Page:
How to Disable Remote Administration Tools and Why
Emerging threats to cybersecurity urge regular users to become more literate about their hardware and online activities. If you never use RAT tools to work with a remote administrator, in other words, if you have no idea what it is, we highly recommend you disable RAT on your desktop computer or laptop, because it is enabled by default. And here is why you need to do it.
Remote Administration Tools were created with remote support in mind, but they currently pose one of the major backdoors for the spying programs to perpetrate your computer and either monitor your activity, or take full control of your machine altogether. In other words, when and if you need tech support to solve remotely some technical issue with your machine that you cannot sort out yourself, RAT must be enabled. Other than that, it must remain disabled at all times.
Or, in case you do not use remote admin tools, and would like to give your computer some extra protection, the way we paranoids do, start with disabling it.
Here is how you do it:
- Double-click on your Computer shortcut on the desktop.
- Select the System Properties menu at the top left side of the window.
- Choose Remote Settings from the menu on the left.
- New window pops up, and you need to find the tab that says Remote.
- Uncheck the box next to “Allow Remote Assistance connections to this computer.”
Voila! If, at some point, you will need remote assistance, you can easily enable it back on, or better ask the tech support which settings you need to enable.
Here is why you do it:
The first reason is RAT components and software is not limited to Windows PCs alone. You can find it on any computer running any operating system, including smartphones and tablets. The native Windows RAT component we just disabled is just a small fraction of the RAT tools that can be potentially installed on your machine without your knowledge.
If you google for remote administration tools and go to the wiki page dedicated to it, you will probably notice Wikipedia positions RAT as more of a spyware rather than something helpful. If you take the trouble to browse for any RAT software, you will find developers warning of the spying capabilities these tools give you or your counterparts.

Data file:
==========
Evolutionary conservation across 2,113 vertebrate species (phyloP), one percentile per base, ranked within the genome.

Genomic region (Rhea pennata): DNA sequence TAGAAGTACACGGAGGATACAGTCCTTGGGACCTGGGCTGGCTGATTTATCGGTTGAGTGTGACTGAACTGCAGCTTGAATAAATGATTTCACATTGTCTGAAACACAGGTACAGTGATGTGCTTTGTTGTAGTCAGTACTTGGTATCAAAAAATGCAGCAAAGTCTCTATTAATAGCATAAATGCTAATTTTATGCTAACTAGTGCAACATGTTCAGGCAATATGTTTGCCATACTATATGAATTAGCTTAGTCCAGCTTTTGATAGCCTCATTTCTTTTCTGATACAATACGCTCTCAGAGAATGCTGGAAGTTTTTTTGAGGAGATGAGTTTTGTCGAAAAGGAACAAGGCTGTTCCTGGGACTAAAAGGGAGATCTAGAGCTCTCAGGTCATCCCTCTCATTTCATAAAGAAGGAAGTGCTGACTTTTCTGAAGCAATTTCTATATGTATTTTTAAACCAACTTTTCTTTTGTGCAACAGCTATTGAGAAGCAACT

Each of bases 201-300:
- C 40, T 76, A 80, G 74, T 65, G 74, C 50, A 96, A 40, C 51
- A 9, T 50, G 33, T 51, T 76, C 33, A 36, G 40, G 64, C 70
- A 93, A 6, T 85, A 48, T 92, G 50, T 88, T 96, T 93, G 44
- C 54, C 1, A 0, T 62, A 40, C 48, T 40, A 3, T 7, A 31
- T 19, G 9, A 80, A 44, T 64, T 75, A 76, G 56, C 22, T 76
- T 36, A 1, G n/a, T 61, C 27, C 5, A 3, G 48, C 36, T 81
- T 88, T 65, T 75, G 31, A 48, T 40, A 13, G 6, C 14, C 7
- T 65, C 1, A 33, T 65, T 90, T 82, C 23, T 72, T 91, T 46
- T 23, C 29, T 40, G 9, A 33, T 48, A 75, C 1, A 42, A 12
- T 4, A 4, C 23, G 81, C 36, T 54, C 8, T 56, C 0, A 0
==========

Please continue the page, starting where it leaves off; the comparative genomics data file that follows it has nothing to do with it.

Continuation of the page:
For example, WinSpy program explicitly positions itself as the software that will help you spy on any computer or smartphone, and while its developers are blatant about the illegality of their tool, others simply stress the remote admin access and the ease of use their apps offer. So that you know, WinSpy bundles a Trojan, as discovered by the Emsisoft, while most browsers will warn you against threading to the WinSpy web page.
On the flip side, RAT programs are necessary for those who work remotely as tech support or remote admins. Long story short, consider the facts about what can someone do through RAT:
- Monitor whatever you do on your computer
- Pull any kind of information and files from your computer
- Take full or partial control over your computer using shell commands
- Enable your webcam to capture images when any movement is detected around the machine
- Pull GPS location details of your computer
This is just a fraction of what you can do via RAT, but it’s enough to set the alarms and give quite a self-explanatory reasoning as to why you need to disable RAT and keep an eye open for anything that might look like it.
Here is what you can do to prevent your PC from getting infected by a RAT-based program:
- Never open emails from unknown senders, or at least do not click on those links or attachments.
- To prevent RAT from being physically installed on your computer while you are away, use strong user log-in password.
- Since RATs can be installed on your computer remotely, they do require a way in, which in many cases is a Trojan, so you must have a strong anti-virus protection, firewall, anti-spyware and anti-malware tools and scan your computer regularly.
- If you never use RAT, disable it, as described above.
- Regularly update your operating system to receive the latest updates and security patches. Remember: Microsoft releases them not only to install a bunch of code you never know what it does, but also to close some looping security holes.
- If, at some point, you will need to use a RAT, take the trouble to go through all the settings and privileges you grant anyone, and know how you disable it before you grant it permission.
Feel free to ask questions and leave your feedback in the comments below.